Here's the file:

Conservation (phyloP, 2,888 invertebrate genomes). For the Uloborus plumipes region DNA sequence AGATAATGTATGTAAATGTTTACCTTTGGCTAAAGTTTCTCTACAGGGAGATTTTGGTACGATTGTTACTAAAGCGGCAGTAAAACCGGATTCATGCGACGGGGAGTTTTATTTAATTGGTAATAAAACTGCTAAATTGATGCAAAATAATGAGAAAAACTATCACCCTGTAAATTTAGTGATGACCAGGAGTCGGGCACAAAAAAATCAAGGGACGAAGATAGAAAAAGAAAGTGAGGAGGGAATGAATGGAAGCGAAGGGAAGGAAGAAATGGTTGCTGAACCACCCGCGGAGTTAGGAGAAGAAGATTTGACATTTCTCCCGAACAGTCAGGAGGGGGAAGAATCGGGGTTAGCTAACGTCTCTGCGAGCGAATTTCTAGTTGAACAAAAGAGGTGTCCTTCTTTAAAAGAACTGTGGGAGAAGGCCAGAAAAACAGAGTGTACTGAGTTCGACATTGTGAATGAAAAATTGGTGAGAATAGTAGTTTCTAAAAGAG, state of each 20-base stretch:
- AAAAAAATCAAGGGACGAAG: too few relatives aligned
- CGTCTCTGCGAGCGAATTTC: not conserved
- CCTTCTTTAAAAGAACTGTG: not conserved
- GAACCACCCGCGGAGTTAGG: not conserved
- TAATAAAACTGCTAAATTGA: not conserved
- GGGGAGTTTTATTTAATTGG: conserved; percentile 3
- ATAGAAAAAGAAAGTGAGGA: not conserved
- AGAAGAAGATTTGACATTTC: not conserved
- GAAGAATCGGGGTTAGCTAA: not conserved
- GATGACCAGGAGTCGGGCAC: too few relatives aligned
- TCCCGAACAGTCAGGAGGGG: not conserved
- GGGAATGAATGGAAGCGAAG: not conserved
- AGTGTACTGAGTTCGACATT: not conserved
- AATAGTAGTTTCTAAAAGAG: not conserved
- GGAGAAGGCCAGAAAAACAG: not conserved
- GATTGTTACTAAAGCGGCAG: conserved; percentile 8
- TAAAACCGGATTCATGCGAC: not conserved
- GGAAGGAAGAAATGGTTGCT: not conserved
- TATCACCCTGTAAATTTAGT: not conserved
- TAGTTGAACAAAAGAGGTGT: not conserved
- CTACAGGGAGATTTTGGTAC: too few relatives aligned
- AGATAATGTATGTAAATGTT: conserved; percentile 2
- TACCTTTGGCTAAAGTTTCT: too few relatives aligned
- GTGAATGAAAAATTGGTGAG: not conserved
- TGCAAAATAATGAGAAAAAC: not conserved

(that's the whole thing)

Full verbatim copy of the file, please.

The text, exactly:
Conservation (phyloP, 2,888 invertebrate genomes). For the Uloborus plumipes region DNA sequence AGATAATGTATGTAAATGTTTACCTTTGGCTAAAGTTTCTCTACAGGGAGATTTTGGTACGATTGTTACTAAAGCGGCAGTAAAACCGGATTCATGCGACGGGGAGTTTTATTTAATTGGTAATAAAACTGCTAAATTGATGCAAAATAATGAGAAAAACTATCACCCTGTAAATTTAGTGATGACCAGGAGTCGGGCACAAAAAAATCAAGGGACGAAGATAGAAAAAGAAAGTGAGGAGGGAATGAATGGAAGCGAAGGGAAGGAAGAAATGGTTGCTGAACCACCCGCGGAGTTAGGAGAAGAAGATTTGACATTTCTCCCGAACAGTCAGGAGGGGGAAGAATCGGGGTTAGCTAACGTCTCTGCGAGCGAATTTCTAGTTGAACAAAAGAGGTGTCCTTCTTTAAAAGAACTGTGGGAGAAGGCCAGAAAAACAGAGTGTACTGAGTTCGACATTGTGAATGAAAAATTGGTGAGAATAGTAGTTTCTAAAAGAG, state of each 20-base stretch:
- AAAAAAATCAAGGGACGAAG: too few relatives aligned
- CGTCTCTGCGAGCGAATTTC: not conserved
- CCTTCTTTAAAAGAACTGTG: not conserved
- GAACCACCCGCGGAGTTAGG: not conserved
- TAATAAAACTGCTAAATTGA: not conserved
- GGGGAGTTTTATTTAATTGG: conserved; percentile 3
- ATAGAAAAAGAAAGTGAGGA: not conserved
- AGAAGAAGATTTGACATTTC: not conserved
- GAAGAATCGGGGTTAGCTAA: not conserved
- GATGACCAGGAGTCGGGCAC: too few relatives aligned
- TCCCGAACAGTCAGGAGGGG: not conserved
- GGGAATGAATGGAAGCGAAG: not conserved
- AGTGTACTGAGTTCGACATT: not conserved
- AATAGTAGTTTCTAAAAGAG: not conserved
- GGAGAAGGCCAGAAAAACAG: not conserved
- GATTGTTACTAAAGCGGCAG: conserved; percentile 8
- TAAAACCGGATTCATGCGAC: not conserved
- GGAAGGAAGAAATGGTTGCT: not conserved
- TATCACCCTGTAAATTTAGT: not conserved
- TAGTTGAACAAAAGAGGTGT: not conserved
- CTACAGGGAGATTTTGGTAC: too few relatives aligned
- AGATAATGTATGTAAATGTT: conserved; percentile 2
- TACCTTTGGCTAAAGTTTCT: too few relatives aligned
- GTGAATGAAAAATTGGTGAG: not conserved
- TGCAAAATAATGAGAAAAAC: not conserved